Teachers College, Columbia University

Online Education

Online Education

Just under 37% of public two-year college students, about two million students, took at least one distance education course in fall 2019. Fifteen percent of public two-year college students were enrolled exclusively in distance education courses. The percentage of students who take distance education courses had been growing steadily and jumped in fall 2020.

A CCRC study of Washington State community and technical college students found that completion rates in online courses were 5.5 percentage points lower than those in face-to-face courses. Among students who ever enrolled in an online course, the completion rate for online courses was 8.2 percentage points lower than the completion rate for face-to-face courses; completion rates for online English and math courses were lower by 12.8% and 9.8%, respectively. Students who took higher proportions of online courses were slightly less likely to attain a degree or transfer to a four-year college.

A CCRC study of Virginia Community College System students found that the online course completion rate was 12.7 percentage points lower than the face-to-face completion rate. Among students who had taken at least one online course, online completion rates were 14.7 percentage points lower for all courses, 16.1 percentage points lower for English courses, and 18.7 percentage points lower for math courses. Among this subset of students, the completion rate for online developmental English was 22.3 percentage points lower, and the completion rate for online developmental math was 22.1 percentage points lower.

A 2019 review of studies of online learning found that while online courses can improve access to education, semester-length online courses are associated with negative effects on student course performance, course persistence, and other outcomes. Research suggests that community college students in online courses are between 3% and 15% more likely to withdraw than similar students in face-to-face classes.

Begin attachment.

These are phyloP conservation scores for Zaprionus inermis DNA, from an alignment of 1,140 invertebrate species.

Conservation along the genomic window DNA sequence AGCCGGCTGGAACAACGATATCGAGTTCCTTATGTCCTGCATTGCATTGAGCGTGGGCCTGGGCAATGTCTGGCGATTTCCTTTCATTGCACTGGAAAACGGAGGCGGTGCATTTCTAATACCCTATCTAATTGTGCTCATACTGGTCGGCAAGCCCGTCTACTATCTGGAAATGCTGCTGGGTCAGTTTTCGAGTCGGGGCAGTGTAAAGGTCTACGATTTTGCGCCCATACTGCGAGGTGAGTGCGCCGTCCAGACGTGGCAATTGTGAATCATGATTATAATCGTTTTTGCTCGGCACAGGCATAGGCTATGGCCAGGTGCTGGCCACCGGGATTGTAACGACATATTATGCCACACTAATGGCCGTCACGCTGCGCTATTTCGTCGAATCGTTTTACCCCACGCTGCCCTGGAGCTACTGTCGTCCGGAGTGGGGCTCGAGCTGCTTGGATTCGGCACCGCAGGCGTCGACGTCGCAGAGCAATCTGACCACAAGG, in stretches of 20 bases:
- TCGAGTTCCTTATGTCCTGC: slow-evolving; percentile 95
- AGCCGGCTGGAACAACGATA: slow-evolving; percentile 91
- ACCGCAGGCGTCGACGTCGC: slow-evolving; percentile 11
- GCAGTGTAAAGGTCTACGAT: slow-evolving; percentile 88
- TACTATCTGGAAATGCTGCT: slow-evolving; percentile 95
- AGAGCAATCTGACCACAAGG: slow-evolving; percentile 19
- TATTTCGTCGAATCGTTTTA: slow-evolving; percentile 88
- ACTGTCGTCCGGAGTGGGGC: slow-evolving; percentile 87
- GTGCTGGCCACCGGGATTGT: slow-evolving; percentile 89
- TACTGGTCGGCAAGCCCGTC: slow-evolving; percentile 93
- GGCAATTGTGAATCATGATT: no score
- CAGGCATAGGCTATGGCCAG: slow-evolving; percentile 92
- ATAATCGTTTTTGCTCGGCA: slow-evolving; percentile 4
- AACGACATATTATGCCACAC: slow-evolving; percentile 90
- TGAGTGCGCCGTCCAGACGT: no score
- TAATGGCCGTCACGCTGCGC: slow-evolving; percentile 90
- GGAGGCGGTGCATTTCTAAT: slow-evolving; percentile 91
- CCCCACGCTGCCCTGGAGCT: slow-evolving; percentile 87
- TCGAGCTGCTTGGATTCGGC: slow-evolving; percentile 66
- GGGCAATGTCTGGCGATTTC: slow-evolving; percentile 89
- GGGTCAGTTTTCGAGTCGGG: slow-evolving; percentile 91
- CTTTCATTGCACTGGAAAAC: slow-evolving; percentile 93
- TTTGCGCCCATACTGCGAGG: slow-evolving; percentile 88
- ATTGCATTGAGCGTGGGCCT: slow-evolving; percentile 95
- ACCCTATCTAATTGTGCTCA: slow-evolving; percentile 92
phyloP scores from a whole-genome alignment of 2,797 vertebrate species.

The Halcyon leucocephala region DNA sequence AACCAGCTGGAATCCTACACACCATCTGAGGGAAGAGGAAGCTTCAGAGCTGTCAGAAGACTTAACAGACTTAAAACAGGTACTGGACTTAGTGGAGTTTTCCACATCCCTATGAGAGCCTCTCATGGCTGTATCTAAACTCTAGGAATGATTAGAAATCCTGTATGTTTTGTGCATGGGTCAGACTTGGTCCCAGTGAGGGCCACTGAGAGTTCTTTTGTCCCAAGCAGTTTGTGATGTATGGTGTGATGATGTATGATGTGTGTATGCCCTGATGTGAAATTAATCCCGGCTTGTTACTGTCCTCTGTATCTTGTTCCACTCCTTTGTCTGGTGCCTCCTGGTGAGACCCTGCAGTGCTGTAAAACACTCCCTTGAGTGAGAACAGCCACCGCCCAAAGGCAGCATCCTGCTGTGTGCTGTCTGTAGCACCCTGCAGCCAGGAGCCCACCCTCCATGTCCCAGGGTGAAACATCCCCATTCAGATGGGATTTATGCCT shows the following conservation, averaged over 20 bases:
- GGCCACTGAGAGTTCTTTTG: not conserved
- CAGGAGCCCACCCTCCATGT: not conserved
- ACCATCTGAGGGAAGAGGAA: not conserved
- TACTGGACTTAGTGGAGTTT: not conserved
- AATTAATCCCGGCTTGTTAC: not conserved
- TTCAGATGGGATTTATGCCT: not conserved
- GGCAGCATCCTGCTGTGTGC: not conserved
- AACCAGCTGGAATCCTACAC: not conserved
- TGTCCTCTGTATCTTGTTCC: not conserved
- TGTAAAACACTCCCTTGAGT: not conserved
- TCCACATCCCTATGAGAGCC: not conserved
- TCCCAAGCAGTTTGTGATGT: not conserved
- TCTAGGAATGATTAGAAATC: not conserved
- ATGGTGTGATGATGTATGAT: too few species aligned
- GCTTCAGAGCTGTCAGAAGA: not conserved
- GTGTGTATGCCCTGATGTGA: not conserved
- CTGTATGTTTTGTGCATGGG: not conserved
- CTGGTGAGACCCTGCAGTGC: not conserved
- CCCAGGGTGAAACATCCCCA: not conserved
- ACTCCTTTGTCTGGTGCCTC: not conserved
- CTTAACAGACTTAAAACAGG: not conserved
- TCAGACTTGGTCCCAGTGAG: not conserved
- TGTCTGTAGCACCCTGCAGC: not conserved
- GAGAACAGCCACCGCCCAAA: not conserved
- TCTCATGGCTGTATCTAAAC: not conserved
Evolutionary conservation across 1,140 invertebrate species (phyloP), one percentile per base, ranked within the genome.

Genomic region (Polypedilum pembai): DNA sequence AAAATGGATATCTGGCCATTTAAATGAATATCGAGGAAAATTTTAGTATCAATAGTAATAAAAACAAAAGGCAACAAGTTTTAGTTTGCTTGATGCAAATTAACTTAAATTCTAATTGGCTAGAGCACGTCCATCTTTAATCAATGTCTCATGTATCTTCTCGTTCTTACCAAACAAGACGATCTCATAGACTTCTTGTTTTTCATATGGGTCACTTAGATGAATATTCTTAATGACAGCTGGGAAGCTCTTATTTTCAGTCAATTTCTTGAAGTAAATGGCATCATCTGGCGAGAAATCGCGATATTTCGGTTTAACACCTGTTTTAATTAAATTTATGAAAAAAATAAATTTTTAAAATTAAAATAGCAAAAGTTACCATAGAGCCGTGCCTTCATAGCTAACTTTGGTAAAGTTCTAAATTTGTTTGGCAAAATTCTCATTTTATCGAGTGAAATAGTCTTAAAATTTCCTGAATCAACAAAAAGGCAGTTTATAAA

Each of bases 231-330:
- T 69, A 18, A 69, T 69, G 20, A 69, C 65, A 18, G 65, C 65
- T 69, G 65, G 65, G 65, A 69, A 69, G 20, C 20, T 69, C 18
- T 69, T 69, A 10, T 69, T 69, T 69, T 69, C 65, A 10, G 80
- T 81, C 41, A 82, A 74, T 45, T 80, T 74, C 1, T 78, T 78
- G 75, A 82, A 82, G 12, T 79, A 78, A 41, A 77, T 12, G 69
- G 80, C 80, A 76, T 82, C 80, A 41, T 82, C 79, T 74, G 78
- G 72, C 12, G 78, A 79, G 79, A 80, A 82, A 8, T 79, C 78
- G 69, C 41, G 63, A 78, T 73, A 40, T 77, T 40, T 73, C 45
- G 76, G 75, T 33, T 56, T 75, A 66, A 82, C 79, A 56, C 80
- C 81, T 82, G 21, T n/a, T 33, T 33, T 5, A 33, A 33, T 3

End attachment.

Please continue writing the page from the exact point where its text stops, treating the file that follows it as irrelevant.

For more resources, visit the Online Learning Research Center at the University of California, Irvine.

A CCRC study found that while all community college students show a reduction in performance in fully online courses, some students show a steeper decline than others, including male students, students with lower GPAs, and Black students. The performance gaps that exist among these subgroups in face-to-face courses become more pronounced in fully online courses. For instance, lower performing students (< 3.02 GPA) are 2% more likely to drop out of face-to-face courses than higher performing students (> 3.02 GPA). In online courses, lower performing students are 4% more likely to drop out. Black students overall receive a 0.3 point lower grade than White students in face-to-face courses (2.7 vs. 3.0 GPA). In fully online courses, they receive a 0.6 point lower grade (2.2 vs. 2.8 GPA).

CCRC data viz

CCRC's data visualizations offer an interactive way to explore trends in community college outcomes.

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